Boardwalk Empire – New York Sour
Season Four: Episode One
Directed by: Tim Van Patten
Written by: Terence Winter, Howard Korder
The Spin: The theme of the evening was deception: people pretending to be what they are not, or pretending to work the system better than the next person, when in fact they’re setting themselves up for their own comeuppance.
It’s the dead of winter, 1924, and Nucky is making peace with Masseria and Rothstein when Eddie Cantor introduces him to the next pretty gal, who turns out to be no Billie Kent, at Chalky’s hot new Onyx club. Meanwhile, Gillian is embroiled in a custody battle with the Sagorskys over Tommy and pretending to sell her now empty manor when in fact she’s selling herself all doped up. Back in Cicero, Al Capone is busy making a name for himself.
This curiously disjointed season premiere spent far too much time on a brutish subplot involving Chalky’s right-hand man getting into quite a mess with a sleazy talent agent and his slinky, kinky wife, though that wasn’t the worst of things tonight. There was also a painfully dull cliché of a plotline involving Eli’s eldest college-age son mawkishly wanting to learn “the family business.”
I was ready to give up on the sour hour if it weren’t for the as-yet-to-be-explained cross country-killing spree of last year’s best character – Harrow – as he made his way in the last scene (SPOILER ALERT)…home…and to his estranged sister.
Noticeably absent from the hour were the two characters writers had the hardest time with last year: Van Alden – victim of “how the hell do we fit him into the greater story?” character killing, and Margaret – long-suffering “woe as me” mater-familias.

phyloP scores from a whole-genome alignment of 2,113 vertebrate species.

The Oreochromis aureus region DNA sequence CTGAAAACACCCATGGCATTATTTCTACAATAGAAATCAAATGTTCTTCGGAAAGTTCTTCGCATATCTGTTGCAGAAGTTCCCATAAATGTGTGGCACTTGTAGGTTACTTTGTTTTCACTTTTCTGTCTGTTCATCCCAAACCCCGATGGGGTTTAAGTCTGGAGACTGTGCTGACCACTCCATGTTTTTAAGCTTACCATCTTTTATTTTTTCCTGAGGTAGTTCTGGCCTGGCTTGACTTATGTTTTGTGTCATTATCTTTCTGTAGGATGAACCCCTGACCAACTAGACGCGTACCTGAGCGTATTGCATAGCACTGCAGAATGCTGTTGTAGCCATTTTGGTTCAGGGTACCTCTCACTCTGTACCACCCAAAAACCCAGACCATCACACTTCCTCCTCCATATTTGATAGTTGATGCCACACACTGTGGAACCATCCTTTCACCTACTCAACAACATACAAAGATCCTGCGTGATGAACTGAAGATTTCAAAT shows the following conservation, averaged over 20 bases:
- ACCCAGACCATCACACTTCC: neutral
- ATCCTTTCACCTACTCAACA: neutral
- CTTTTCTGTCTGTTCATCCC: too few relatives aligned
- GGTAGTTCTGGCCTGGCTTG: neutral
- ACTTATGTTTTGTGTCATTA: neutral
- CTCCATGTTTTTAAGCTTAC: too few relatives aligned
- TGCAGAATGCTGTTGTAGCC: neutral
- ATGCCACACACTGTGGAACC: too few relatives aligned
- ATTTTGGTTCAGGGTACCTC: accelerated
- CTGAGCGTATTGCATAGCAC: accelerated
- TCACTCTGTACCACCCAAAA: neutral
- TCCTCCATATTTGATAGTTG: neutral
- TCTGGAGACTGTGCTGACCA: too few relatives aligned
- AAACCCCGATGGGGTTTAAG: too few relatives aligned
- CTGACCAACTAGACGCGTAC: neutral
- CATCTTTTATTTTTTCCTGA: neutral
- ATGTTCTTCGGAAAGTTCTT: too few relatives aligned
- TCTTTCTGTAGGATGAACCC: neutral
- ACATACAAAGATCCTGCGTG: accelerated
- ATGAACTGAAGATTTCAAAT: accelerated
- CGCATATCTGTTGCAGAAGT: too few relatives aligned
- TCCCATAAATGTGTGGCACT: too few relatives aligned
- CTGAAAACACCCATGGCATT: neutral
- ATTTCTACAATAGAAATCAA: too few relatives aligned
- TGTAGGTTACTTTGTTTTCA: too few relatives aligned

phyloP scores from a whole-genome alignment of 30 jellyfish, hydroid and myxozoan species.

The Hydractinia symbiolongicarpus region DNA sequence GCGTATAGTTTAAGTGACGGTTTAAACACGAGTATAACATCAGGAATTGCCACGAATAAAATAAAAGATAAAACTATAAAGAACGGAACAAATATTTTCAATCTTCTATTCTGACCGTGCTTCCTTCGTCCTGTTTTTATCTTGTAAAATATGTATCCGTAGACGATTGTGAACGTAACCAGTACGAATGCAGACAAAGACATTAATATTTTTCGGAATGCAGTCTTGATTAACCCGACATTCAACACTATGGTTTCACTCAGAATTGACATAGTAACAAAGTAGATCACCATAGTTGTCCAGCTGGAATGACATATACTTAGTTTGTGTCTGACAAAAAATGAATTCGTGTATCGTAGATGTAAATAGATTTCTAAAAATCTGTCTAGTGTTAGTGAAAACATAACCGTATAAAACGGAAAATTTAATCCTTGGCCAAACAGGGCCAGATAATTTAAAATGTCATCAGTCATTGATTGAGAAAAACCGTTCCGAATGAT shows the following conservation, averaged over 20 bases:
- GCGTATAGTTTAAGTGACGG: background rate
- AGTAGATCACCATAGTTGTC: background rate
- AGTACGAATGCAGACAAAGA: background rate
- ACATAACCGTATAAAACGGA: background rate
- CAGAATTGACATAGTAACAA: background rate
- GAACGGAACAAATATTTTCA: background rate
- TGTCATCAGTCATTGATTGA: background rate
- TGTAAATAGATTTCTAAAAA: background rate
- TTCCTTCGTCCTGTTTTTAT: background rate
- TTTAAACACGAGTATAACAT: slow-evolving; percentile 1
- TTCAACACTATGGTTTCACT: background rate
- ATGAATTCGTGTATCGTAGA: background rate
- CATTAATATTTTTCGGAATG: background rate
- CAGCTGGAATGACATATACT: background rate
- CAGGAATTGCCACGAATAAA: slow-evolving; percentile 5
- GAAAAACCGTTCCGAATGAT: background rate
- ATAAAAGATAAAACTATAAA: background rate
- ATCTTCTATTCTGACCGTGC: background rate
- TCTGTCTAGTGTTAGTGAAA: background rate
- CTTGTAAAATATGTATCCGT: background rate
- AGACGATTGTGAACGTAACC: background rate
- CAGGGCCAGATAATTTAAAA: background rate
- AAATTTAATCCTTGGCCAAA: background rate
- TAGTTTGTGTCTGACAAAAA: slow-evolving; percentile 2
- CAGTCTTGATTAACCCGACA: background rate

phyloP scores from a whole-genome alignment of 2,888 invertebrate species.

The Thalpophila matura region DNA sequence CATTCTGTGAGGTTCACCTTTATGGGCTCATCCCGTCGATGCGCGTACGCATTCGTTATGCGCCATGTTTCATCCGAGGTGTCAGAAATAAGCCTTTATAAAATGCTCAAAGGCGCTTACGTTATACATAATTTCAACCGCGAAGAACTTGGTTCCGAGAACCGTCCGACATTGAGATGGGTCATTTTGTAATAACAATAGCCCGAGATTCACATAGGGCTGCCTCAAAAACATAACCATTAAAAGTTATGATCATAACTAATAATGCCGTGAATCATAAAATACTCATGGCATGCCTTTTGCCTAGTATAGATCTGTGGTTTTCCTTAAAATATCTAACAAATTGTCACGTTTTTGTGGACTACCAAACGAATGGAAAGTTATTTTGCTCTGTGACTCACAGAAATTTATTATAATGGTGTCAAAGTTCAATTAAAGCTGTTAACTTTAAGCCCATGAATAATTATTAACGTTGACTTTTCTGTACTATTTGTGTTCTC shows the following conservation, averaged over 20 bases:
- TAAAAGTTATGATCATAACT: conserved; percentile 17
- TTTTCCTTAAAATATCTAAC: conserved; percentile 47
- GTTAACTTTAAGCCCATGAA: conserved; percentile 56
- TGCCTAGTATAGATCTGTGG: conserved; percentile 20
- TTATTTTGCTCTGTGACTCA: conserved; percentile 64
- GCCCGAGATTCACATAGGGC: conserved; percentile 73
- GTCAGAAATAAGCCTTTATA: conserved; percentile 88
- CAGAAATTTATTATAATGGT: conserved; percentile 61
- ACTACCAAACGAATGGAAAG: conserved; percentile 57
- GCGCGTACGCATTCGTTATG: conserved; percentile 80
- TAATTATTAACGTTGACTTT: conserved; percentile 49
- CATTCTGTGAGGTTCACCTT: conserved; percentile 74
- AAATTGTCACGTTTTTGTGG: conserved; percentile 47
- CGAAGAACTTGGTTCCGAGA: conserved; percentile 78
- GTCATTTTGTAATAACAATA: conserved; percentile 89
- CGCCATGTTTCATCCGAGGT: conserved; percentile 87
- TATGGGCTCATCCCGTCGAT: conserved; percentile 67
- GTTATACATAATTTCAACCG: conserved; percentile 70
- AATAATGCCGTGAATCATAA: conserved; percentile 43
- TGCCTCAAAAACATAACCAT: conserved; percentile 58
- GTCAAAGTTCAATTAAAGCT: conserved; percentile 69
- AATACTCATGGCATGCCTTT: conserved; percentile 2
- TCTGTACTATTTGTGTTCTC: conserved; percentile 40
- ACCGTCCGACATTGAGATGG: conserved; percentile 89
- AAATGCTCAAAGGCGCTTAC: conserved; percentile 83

New Characters to Watch: Ron Livingston has joined the cast as an alleged Piggly Wiggly exec (yes, you read that right) who seems like he might want to woo Gillian…but obviously there is something more going on there. Meanwhile, a novice FBI agent pulls the table on his superior in the episode’s most disjointed (but also most surprising) subplot and is sure to become some kind of player in the game in the weeks to come.
Wait Until Next Week: Looks like Van Alden will be back, Jeffrey Wright’s new character will make his first appearance, and what the heck is Ron Livingston’s character up to? And what kind of strange hell at home will Harrow be subjected to? Though ultimately disappointing, the season premiere certainly set up enough interesting threads for the new season that will hopefully be the type of high quality drama we’ve all come to expect.
Commentary by David H. Schleicher
To my readers and Boardwalk strollers: Thoughts, reactions, comments?